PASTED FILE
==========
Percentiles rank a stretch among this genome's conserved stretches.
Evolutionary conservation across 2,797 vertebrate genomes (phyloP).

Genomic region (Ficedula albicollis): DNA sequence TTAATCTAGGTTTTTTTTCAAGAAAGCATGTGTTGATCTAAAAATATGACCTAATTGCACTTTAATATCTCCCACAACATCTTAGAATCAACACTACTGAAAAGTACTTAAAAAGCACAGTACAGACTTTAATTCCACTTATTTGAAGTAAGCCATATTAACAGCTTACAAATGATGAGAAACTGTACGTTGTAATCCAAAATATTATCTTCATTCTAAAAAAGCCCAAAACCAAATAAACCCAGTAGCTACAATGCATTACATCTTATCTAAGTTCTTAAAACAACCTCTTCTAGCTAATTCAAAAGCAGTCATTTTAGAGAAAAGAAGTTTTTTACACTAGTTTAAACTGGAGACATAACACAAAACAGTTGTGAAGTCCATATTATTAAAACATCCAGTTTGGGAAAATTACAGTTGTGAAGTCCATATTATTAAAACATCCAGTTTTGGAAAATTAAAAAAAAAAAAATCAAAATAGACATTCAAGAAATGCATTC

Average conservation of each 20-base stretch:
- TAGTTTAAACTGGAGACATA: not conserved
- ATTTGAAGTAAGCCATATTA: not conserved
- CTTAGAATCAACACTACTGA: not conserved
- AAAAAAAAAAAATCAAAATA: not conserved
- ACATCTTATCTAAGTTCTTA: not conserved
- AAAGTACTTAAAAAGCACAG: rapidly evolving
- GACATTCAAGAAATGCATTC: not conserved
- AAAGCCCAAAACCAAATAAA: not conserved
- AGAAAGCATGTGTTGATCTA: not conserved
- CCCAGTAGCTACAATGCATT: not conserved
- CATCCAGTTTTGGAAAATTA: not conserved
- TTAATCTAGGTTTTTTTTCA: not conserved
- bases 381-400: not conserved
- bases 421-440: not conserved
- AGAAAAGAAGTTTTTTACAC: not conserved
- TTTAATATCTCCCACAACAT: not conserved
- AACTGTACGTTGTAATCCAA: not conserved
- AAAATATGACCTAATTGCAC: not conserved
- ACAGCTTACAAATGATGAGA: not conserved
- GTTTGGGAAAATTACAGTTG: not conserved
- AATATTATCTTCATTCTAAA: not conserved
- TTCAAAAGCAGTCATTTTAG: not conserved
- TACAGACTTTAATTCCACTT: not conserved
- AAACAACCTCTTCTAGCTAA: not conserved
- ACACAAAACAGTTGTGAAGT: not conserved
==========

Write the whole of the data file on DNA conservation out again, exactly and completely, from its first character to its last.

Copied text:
Percentiles rank a stretch among this genome's conserved stretches.
Evolutionary conservation across 2,797 vertebrate genomes (phyloP).

Genomic region (Ficedula albicollis): DNA sequence TTAATCTAGGTTTTTTTTCAAGAAAGCATGTGTTGATCTAAAAATATGACCTAATTGCACTTTAATATCTCCCACAACATCTTAGAATCAACACTACTGAAAAGTACTTAAAAAGCACAGTACAGACTTTAATTCCACTTATTTGAAGTAAGCCATATTAACAGCTTACAAATGATGAGAAACTGTACGTTGTAATCCAAAATATTATCTTCATTCTAAAAAAGCCCAAAACCAAATAAACCCAGTAGCTACAATGCATTACATCTTATCTAAGTTCTTAAAACAACCTCTTCTAGCTAATTCAAAAGCAGTCATTTTAGAGAAAAGAAGTTTTTTACACTAGTTTAAACTGGAGACATAACACAAAACAGTTGTGAAGTCCATATTATTAAAACATCCAGTTTGGGAAAATTACAGTTGTGAAGTCCATATTATTAAAACATCCAGTTTTGGAAAATTAAAAAAAAAAAAATCAAAATAGACATTCAAGAAATGCATTC

Average conservation of each 20-base stretch:
- TAGTTTAAACTGGAGACATA: not conserved
- ATTTGAAGTAAGCCATATTA: not conserved
- CTTAGAATCAACACTACTGA: not conserved
- AAAAAAAAAAAATCAAAATA: not conserved
- ACATCTTATCTAAGTTCTTA: not conserved
- AAAGTACTTAAAAAGCACAG: rapidly evolving
- GACATTCAAGAAATGCATTC: not conserved
- AAAGCCCAAAACCAAATAAA: not conserved
- AGAAAGCATGTGTTGATCTA: not conserved
- CCCAGTAGCTACAATGCATT: not conserved
- CATCCAGTTTTGGAAAATTA: not conserved
- TTAATCTAGGTTTTTTTTCA: not conserved
- bases 381-400: not conserved
- bases 421-440: not conserved
- AGAAAAGAAGTTTTTTACAC: not conserved
- TTTAATATCTCCCACAACAT: not conserved
- AACTGTACGTTGTAATCCAA: not conserved
- AAAATATGACCTAATTGCAC: not conserved
- ACAGCTTACAAATGATGAGA: not conserved
- GTTTGGGAAAATTACAGTTG: not conserved
- AATATTATCTTCATTCTAAA: not conserved
- TTCAAAAGCAGTCATTTTAG: not conserved
- TACAGACTTTAATTCCACTT: not conserved
- AAACAACCTCTTCTAGCTAA: not conserved
- ACACAAAACAGTTGTGAAGT: not conserved